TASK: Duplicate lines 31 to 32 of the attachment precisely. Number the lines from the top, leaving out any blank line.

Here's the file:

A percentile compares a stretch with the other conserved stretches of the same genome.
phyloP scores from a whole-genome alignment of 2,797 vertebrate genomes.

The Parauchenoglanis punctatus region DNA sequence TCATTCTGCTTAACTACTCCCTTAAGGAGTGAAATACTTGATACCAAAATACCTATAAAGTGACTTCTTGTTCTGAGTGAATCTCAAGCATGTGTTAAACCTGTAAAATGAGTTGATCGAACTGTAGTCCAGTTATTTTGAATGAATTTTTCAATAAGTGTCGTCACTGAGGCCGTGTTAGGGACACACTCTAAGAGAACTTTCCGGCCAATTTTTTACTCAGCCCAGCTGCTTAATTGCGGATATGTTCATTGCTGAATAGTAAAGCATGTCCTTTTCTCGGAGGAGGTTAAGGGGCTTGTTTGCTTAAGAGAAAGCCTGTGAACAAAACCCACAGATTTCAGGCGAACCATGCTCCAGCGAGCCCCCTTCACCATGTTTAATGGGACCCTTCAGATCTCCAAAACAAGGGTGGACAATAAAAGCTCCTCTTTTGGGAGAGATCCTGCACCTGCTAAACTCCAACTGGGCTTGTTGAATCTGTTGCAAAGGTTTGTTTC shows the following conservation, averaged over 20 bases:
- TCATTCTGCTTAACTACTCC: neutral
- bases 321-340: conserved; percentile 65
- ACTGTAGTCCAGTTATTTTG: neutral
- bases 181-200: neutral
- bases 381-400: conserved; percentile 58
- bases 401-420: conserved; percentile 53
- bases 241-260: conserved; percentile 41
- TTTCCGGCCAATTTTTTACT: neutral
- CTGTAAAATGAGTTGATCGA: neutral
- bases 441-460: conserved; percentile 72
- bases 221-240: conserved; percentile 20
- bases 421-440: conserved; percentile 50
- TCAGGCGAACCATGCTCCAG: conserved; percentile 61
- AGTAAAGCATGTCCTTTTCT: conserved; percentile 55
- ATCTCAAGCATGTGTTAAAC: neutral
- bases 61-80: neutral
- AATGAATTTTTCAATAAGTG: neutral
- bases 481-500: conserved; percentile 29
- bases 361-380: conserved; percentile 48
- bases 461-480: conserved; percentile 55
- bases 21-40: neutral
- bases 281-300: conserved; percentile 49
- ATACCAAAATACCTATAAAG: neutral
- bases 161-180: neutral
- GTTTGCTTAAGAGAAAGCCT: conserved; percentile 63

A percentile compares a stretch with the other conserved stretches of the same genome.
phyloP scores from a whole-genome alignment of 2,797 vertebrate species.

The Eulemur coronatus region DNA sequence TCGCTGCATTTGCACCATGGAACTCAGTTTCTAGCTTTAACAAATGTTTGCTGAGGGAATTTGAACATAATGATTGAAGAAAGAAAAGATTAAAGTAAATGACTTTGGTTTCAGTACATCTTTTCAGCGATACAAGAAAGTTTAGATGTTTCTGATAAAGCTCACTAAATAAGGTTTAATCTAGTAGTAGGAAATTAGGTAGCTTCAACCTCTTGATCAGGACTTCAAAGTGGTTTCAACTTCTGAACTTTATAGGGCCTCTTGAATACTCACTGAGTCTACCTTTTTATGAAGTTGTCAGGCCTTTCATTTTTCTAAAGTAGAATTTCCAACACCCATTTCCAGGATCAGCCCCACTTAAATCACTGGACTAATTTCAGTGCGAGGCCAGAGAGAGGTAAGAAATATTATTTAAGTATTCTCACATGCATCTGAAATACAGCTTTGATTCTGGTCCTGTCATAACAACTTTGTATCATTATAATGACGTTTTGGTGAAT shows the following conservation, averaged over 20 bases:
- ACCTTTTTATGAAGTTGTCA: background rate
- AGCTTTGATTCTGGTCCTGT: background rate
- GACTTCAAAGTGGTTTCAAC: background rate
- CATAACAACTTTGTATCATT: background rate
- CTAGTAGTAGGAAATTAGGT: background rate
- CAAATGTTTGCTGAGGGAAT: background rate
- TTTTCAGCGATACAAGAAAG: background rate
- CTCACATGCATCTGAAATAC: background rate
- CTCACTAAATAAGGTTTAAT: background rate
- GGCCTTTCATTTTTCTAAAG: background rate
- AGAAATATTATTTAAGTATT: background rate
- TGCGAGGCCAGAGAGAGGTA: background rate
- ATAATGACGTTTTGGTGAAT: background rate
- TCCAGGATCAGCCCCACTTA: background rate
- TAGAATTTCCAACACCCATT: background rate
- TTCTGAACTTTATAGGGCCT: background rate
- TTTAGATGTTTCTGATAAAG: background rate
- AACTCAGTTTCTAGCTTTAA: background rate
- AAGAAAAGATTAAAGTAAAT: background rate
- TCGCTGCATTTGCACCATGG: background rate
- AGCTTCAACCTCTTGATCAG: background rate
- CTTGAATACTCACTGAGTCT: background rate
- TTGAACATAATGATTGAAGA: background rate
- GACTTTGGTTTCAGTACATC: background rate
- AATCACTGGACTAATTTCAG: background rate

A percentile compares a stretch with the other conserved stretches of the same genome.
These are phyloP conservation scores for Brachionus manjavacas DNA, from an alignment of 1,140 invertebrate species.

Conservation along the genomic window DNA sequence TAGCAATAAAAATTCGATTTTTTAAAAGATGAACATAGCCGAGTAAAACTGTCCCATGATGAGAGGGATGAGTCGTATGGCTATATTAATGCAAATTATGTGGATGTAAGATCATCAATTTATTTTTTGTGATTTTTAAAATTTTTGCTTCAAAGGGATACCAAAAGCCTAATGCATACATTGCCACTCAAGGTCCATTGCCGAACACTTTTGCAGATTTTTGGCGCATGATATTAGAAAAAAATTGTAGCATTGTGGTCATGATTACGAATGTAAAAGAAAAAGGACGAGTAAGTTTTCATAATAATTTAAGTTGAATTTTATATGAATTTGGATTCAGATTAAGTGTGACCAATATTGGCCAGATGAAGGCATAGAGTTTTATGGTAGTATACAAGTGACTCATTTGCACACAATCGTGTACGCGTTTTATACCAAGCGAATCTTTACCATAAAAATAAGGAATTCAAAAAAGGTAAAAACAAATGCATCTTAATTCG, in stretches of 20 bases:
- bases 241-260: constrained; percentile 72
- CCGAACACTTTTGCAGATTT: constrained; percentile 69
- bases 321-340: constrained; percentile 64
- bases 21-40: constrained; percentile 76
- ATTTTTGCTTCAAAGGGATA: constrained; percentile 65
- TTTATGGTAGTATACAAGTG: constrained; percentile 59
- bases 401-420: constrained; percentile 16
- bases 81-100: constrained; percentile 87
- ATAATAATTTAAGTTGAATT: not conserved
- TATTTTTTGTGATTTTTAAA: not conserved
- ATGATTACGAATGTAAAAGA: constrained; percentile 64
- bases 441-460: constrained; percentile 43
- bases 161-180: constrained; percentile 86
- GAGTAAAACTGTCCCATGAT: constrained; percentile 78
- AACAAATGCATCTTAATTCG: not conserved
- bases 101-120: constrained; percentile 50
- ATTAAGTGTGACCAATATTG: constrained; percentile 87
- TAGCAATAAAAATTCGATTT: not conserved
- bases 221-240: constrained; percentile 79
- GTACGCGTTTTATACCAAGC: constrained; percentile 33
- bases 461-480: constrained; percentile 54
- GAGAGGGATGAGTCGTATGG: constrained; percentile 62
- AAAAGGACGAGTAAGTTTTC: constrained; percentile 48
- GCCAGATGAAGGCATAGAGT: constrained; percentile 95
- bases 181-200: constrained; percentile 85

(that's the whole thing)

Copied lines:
The Eulemur coronatus region DNA sequence TCGCTGCATTTGCACCATGGAACTCAGTTTCTAGCTTTAACAAATGTTTGCTGAGGGAATTTGAACATAATGATTGAAGAAAGAAAAGATTAAAGTAAATGACTTTGGTTTCAGTACATCTTTTCAGCGATACAAGAAAGTTTAGATGTTTCTGATAAAGCTCACTAAATAAGGTTTAATCTAGTAGTAGGAAATTAGGTAGCTTCAACCTCTTGATCAGGACTTCAAAGTGGTTTCAACTTCTGAACTTTATAGGGCCTCTTGAATACTCACTGAGTCTACCTTTTTATGAAGTTGTCAGGCCTTTCATTTTTCTAAAGTAGAATTTCCAACACCCATTTCCAGGATCAGCCCCACTTAAATCACTGGACTAATTTCAGTGCGAGGCCAGAGAGAGGTAAGAAATATTATTTAAGTATTCTCACATGCATCTGAAATACAGCTTTGATTCTGGTCCTGTCATAACAACTTTGTATCATTATAATGACGTTTTGGTGAAT shows the following conservation, averaged over 20 bases:
- ACCTTTTTATGAAGTTGTCA: background rate